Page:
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World Travel Guide > Guides > North America > United States of America > Tennessee > Memphis

Memphis Weather

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Local time Memphis

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Things to see in Memphis

Tourist Offices

Tennessee Welcome Centre

Address: , , ,
Telephone: +1 901 543 6757.
Opening times:

Daily 0700-2300.

Website: http://www.tnvacation.com

Tourist passes

Passes and discounts depend on vendor and attraction site. MATA (Memphis Area Transit Authority) offers discounts to seniors, students and the disabled. The Memphis CVB also has downloadable discount coupons on its website.

Attractions

Memphis Rock 'n' Soul Museum

This museum tells the story of Memphis music and how it influenced various genres. It explains how rock 'n' roll (and later soul) grew out of the blues, gospel and country music of poor rural sharecroppers from Mississippi. The collection includes early films of Elvis and memorabilia such as Ike Turner's piano and Carl Perkins' guitar. CD players are distributed to each visitor, so they can listen in on the songs related to each exhibit. These range from scratchy recordings of old blues numbers to famous songs from Memphis' Stax Records, including Dock of the Bay and the theme from Shaft . The museum no longer shares the same building as the Gibson Guitar Factory, the manufacturing base for the world-famous guitars, but has moved to the plaza of the FedExForum in the Beale Street Entertainment District.

Address: Suite 100, 191 Beale Street, Plaza of the FedExForum,
Telephone: (901) 205 2533.
Opening times:

Daily 1000-1900.

Website: http://www.memphisrocknsoul.org
Admission Fees:

Yes

Disabled Access: No
UNESCO: No

Sun Studio

This small recording studio fully deserves its title as 'the birthplace of rock 'n' roll', for it was here that Elvis Presley made his very first recording, 'My Happiness'. Sun Studio looks much as it did in the 1950s and contains musical memorabilia, such as a microphone used by Elvis. The tour includes outtakes of recordings made there by the King and other Sun artists, such as Jerry Lee Lewis and Carl Perkins. It is still a working studio and artists like Billy Bob Thornton, the Judds, Maroon 5 and Vertical Horizon have recently made recordings here. The adjacent Sun Studio cafe has an old-fashioned fountain where sodas and milkshakes are served.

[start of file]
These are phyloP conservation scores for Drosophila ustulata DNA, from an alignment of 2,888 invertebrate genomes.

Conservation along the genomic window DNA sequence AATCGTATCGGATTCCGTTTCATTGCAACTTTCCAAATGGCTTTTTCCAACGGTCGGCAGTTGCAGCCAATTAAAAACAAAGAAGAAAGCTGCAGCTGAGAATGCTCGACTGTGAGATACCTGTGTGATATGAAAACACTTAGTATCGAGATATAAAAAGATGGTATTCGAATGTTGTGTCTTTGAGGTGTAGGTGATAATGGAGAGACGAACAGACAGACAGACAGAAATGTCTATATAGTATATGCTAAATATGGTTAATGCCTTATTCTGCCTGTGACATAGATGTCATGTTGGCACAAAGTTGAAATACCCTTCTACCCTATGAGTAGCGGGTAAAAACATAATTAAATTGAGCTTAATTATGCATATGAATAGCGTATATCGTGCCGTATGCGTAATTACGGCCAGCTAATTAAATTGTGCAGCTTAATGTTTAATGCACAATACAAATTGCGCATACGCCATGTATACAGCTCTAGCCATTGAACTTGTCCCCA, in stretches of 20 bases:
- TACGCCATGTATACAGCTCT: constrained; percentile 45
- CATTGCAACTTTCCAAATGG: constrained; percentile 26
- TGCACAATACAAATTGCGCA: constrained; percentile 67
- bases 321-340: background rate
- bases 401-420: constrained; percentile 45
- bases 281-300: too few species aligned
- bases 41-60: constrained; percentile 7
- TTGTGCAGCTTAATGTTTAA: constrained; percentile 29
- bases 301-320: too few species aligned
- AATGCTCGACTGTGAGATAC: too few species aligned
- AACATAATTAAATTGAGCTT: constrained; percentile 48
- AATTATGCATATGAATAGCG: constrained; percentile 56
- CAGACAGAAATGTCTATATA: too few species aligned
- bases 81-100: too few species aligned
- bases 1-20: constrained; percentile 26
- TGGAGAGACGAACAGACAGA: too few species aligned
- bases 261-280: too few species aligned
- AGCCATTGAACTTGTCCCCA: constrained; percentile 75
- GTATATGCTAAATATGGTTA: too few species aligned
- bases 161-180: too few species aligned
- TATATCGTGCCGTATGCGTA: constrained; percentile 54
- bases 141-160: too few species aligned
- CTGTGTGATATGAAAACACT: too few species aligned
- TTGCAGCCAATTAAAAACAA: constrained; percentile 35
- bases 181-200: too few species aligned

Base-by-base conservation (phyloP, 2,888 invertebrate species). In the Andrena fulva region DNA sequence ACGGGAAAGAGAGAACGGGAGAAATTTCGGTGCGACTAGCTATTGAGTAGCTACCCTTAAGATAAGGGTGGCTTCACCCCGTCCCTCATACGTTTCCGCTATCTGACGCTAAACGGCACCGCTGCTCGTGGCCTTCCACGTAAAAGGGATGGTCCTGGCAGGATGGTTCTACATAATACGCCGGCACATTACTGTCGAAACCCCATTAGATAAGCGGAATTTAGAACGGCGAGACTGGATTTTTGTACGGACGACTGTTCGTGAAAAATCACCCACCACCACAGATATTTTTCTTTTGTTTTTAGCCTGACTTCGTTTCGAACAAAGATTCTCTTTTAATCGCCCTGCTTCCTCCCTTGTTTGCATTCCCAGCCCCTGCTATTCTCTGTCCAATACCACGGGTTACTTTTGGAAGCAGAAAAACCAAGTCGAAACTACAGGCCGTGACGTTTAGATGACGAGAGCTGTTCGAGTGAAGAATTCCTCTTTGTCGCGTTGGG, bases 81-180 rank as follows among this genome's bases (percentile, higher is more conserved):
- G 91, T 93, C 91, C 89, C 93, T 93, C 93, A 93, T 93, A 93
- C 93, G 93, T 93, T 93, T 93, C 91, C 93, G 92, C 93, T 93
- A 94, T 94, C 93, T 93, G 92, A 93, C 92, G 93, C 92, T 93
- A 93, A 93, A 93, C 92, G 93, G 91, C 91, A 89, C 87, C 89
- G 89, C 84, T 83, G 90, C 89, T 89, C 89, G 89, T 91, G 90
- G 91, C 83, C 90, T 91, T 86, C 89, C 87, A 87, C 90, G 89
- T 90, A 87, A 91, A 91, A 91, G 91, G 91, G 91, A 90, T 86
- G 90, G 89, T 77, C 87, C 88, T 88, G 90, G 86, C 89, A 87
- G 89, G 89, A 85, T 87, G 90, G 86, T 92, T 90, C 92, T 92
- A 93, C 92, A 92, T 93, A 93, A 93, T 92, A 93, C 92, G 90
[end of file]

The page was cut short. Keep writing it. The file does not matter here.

Address: , 706 Union Avenue, Memphis,
Telephone: (901) 521 0664 or 1 800 441 6249.
Opening times:

Daily 1000-1800.

Website: http://www.sunstudio.com
Admission Fees:

Yes

Disabled Access: No
UNESCO: No

Beale Street

Historically the centre for black music and culture in the city, Beale Street is still the musical heart of Memphis and worth visiting just for its atmosphere. It is known as the birthplace of the blues, because it was here that W C Handy wrote Memphis Blues , so marking the very first time a blues tune had been put onto paper. His house is now a museum, the W C Handy House Museum , filled with photographs, memorabilia and some of the original sheet music written by the man who popularised blues. Beale Street is still the best place in the city for fans to hear live music, with bars such as B B King's Blues Club . It is also the location of A Schwab , the oldest shop in the city, which has been run by the Schwab family since 1876. The general store sells everything from size 74 men's trousers to various voodoo potions.

Address: , Beale Street, Memphis,
Telephone: (901) 526 0110.
Opening times: Website: http://www.bealestreet.com
Admission Fees: Disabled Access: No
UNESCO: No

Graceland

The home of Elvis Presley, Graceland is the most famous attraction in Memphis. Elvis purchased the mansion in 1957 and lived there until his death in 1977. His rags to riches story embodies the American Dream and Graceland has plenty to interest the casual visitor as well as the devoted fan. A tour of the mansion includes the gloriously tasteless 'jungle room', with its floor-to-ceiling carpets that Elvis designed himself. In the Meditation Garden , visitors can see Elvis' grave, which is always covered with bouquets and wreaths, sent by sobbing and adoring fans from all over the world. At Graceland Plaza, opposite the mansion, are a number of exhibitions dedicated to different areas of the singer's life and obsessions. These include an Automobile Museum , containing his famous pink Cadillac.

Address: , 3734 Elvis Presley Boulevard, Memphis,
Telephone: 1 800 238 2000 or (901) 332 3322.
Opening times:

Mon-Sat 0900-1700, Sun 1000-1600 (Mar-Oct); daily 1000-1600 (Nov-Feb); no mansion tours Tues (Dec-Feb).

Website: http://www.elvis.com
Admission Fees:

Yes

Disabled Access: No
UNESCO: No

Pink Palace Museum